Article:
LNG America noted the LNG bunker vessels will provide a critical building block in the bridge between the natural gas industry and the global marine industry, and will allow the ship owners and charter parties to receive LNG as a bunker fuel in the same way they receive oil today. “Taylor-Wharton has been actively engaged in the development process and instrumental in helping to develop the critical path time line for a late 2015 in-service date,” said Keith Meyer, CEO of LNG America.
LNG America has previously announced Jensen Maritime as the naval architect for the project and ABS as its class society.
“We are looking forward to working with LNG America on North America’s first LNG bunker barges. Taylor-Wharton is uniquely suited to provide LNG America the cryogenic expertise for this first LNG bunker barge. Our capability to engineer these types of systems as well as to fabricate large LNG tanks makes us an ideal choice,” said Eric Rottier, CEO of Taylor-Wharton.
Kenworth Truck Company announced yesterday it is adding a natural gas option for the Kenworth T880, the company's flagship vocational truck. The Kenworth T880 day cab and 52-inch mid-roof sleeper configurations now can be specified with the factory-installed Cummins Westport ISX12 G 400-hp natural gas engine with 1,450 lb-ft of torque.
Kenworth noted the natural gas option is ideal for Kenworth T880 dump trucks, mixer, refuse, pickup and delivery vehicles, and other applications operating with up to a maximum of 80,000-lb. gross combined vehicle weight.
The Cummins Westport ISX12 G can run on either CNG or LNG fuel systems. The engine uses a maintenance-free, three-way catalyst and does not require a diesel exhaust fluid tank, diesel particulate filter or selective catalytic reduction (SCR) technology. Kenworth works with such companies as Agility Fuel Systems, Trilogy Engineered Solutions, and McNeilus to provide natural gas tanks and fueling systems.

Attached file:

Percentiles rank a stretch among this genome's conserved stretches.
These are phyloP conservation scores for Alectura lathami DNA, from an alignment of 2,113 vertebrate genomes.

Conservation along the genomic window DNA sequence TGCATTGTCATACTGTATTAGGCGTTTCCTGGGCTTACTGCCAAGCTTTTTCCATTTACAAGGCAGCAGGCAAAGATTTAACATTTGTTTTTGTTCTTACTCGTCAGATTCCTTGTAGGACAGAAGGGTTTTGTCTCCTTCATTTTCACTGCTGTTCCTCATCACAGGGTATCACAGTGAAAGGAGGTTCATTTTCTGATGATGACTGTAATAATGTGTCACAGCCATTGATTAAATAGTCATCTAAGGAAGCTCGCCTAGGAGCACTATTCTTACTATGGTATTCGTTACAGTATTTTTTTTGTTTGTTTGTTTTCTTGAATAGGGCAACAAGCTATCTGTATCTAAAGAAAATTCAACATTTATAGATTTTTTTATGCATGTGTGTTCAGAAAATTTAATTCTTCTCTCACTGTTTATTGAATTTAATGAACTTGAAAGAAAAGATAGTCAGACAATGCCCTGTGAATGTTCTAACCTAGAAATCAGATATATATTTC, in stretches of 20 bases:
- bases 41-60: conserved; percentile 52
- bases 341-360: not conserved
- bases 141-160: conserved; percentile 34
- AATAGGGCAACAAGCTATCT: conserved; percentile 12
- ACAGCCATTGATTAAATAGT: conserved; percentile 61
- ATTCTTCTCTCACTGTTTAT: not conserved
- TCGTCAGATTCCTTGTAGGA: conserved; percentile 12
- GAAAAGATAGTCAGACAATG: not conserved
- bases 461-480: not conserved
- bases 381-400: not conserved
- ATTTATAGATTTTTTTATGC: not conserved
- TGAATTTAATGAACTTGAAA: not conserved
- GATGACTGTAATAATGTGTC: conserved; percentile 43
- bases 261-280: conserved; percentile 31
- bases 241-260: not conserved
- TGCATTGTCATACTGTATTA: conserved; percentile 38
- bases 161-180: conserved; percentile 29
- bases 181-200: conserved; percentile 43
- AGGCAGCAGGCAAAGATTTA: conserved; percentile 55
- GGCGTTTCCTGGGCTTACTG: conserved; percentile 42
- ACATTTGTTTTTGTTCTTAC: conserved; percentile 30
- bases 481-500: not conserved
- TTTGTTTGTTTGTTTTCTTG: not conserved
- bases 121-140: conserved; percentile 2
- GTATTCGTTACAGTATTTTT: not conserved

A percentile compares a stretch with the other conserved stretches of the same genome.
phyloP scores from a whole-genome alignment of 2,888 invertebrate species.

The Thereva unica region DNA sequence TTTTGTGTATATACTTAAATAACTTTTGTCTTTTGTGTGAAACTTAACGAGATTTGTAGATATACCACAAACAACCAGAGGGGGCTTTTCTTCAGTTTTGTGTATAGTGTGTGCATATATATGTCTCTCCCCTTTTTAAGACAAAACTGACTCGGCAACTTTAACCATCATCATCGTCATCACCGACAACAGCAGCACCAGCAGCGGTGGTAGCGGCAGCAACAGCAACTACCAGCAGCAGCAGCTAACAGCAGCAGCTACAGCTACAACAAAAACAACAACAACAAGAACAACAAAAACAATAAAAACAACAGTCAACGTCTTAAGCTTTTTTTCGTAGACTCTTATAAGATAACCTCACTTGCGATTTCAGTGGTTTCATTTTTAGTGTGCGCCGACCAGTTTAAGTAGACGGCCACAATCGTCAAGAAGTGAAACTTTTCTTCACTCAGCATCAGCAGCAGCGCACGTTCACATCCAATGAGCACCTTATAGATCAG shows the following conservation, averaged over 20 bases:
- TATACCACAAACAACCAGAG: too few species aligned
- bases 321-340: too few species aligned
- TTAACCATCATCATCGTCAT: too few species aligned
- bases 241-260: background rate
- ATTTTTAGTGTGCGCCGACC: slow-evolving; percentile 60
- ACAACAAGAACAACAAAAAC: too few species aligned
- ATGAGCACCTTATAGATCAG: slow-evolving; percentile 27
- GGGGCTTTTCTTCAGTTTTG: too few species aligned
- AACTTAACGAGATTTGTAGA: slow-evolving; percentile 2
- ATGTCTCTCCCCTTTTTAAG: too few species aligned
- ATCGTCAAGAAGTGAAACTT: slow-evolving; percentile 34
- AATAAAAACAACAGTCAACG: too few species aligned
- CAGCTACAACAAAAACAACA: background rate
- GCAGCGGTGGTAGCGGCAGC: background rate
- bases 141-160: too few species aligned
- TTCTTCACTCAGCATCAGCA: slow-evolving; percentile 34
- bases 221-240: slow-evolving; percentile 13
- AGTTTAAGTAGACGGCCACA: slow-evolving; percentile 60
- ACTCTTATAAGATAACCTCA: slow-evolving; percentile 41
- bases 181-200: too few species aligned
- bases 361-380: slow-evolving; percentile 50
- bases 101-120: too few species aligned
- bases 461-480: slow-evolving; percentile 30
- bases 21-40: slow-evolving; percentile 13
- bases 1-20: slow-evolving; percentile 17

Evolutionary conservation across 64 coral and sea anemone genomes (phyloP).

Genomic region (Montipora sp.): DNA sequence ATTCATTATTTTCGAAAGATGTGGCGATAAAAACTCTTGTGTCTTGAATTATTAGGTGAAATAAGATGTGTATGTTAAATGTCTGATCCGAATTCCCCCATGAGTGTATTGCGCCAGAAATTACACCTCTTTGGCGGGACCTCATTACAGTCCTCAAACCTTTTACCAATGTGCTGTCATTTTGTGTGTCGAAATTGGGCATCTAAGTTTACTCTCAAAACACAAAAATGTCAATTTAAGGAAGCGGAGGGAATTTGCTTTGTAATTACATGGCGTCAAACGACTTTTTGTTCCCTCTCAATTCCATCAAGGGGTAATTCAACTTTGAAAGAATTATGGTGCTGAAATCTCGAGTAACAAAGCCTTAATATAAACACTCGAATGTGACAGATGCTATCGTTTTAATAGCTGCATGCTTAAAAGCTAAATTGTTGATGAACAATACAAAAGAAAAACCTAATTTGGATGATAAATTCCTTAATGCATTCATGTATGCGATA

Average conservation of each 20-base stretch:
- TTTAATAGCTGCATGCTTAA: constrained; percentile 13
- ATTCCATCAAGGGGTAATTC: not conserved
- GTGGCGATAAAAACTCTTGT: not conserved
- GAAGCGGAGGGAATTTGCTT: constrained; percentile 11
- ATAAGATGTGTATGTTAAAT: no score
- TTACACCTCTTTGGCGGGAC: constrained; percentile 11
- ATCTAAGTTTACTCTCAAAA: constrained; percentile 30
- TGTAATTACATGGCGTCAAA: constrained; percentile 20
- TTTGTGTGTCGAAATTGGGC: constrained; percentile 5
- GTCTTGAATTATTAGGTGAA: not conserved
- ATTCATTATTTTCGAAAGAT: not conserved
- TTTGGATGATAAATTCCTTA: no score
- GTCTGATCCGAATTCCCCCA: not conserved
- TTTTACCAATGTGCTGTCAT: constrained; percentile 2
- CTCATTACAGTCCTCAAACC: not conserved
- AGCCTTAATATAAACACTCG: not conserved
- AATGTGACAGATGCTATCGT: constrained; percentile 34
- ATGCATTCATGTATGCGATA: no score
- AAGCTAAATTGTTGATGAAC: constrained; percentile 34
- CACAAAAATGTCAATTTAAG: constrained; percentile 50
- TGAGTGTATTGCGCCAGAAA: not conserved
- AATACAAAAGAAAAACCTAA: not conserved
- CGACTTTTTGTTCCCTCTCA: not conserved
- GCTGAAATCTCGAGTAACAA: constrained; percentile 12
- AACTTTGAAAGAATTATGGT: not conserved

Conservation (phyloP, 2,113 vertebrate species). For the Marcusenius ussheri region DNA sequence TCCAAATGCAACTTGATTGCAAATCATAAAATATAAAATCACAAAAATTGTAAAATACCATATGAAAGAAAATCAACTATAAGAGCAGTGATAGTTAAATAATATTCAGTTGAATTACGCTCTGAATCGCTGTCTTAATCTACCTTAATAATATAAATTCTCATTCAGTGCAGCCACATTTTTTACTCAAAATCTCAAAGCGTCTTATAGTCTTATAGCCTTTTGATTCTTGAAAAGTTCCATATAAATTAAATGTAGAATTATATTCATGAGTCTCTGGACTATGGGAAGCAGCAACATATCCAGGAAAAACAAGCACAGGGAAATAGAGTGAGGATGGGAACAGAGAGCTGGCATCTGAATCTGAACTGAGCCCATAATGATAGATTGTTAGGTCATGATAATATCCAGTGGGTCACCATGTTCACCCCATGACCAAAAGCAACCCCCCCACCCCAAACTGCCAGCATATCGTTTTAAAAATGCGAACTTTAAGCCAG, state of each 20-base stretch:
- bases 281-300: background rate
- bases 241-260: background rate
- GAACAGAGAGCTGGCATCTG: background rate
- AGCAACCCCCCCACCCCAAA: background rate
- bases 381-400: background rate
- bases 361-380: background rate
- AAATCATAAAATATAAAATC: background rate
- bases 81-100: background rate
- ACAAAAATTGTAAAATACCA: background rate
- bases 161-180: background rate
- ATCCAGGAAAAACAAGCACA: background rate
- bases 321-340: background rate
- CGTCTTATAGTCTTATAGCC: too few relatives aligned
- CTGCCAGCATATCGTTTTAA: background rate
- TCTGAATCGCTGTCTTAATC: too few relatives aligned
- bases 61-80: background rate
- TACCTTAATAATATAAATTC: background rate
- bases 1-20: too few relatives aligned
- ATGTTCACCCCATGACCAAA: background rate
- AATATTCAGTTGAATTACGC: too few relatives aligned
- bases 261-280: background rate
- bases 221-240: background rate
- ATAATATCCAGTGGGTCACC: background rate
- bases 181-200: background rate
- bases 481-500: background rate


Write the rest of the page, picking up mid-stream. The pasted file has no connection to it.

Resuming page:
"Kenworth continually expands our product offerings to meet customer needs and requirements," said Kurt Swihart, Kenworth marketing director. "The new, natural-gas powered Kenworth T880 especially appeals to vocational fleets and truck operators interested in the T880's excellent durability, reliability and driver comfort combined with cost-efficient natural gas."
The Kenworth T880 entered full production at late 2013.
Above: Kenworth T880 Image Source: Kenworth Truck Company
Wärtsilä announced today it has been awarded the contract for the control system for a shore-based LNG fuelling facility in Port Fourchon, Louisiana. The facility is owned by Harvey Gulf International Marine headquartered in New Orleans. It will be used to supply fuel to Harvey Gulf’s fleet of LNG powered platform supply vessels and will be the first source of LNG fuel in the Gulf of Mexico. The order was placed in July, 2014.
Wärtsilä noted the scope of supply comprises the control cabinets, the PLCs, computers, software programming and service commissioning. According to Wärtsilä it is designed to enable the entire fuelling process to be fully controlled from the control room onboard the Harvey Energy class platform supply vessels and will make fuelling more efficient and safer than would be otherwise possible. Delivery is scheduled for November, 2014.
“The Harvey Gulf PSVs are to be fitted with the Wärtsilä LNGPac gas control system, so it was natural that the same basic technology should also be used for the shore fuelling facility. There is a growing need for an LNG fuelling infrastructure in the Gulf of Mexico, so this represents an important step forward. Both Harvey Gulf and Wärtsilä are fully committed to promoting environmentally sustainable operations, and by facilitating the use of LNG as a marine fuel, this philosophy is clearly enhanced,” says Joe Amyot, Sales Director, Wärtsilä Ship Power.
The new fuelling facility will enable the refueling of offshore supply vessels powered by LNG. It will also have the capability to provide a fuel source for LNG fuelled cargo ships operating in the Houston – New Orleans region.
Harvey Gulf currently has six LNG fuelled PSVs under construction, all of which will be powered by Wärtsilä 34DF dual-fuel engines. The vessels will also have various other Wärtsilä equipment onboard, including the Wärtsilä LNGPac gas storage and supply system.
Above: Artist rendering of the Harvey Gulf LNG fuelling facility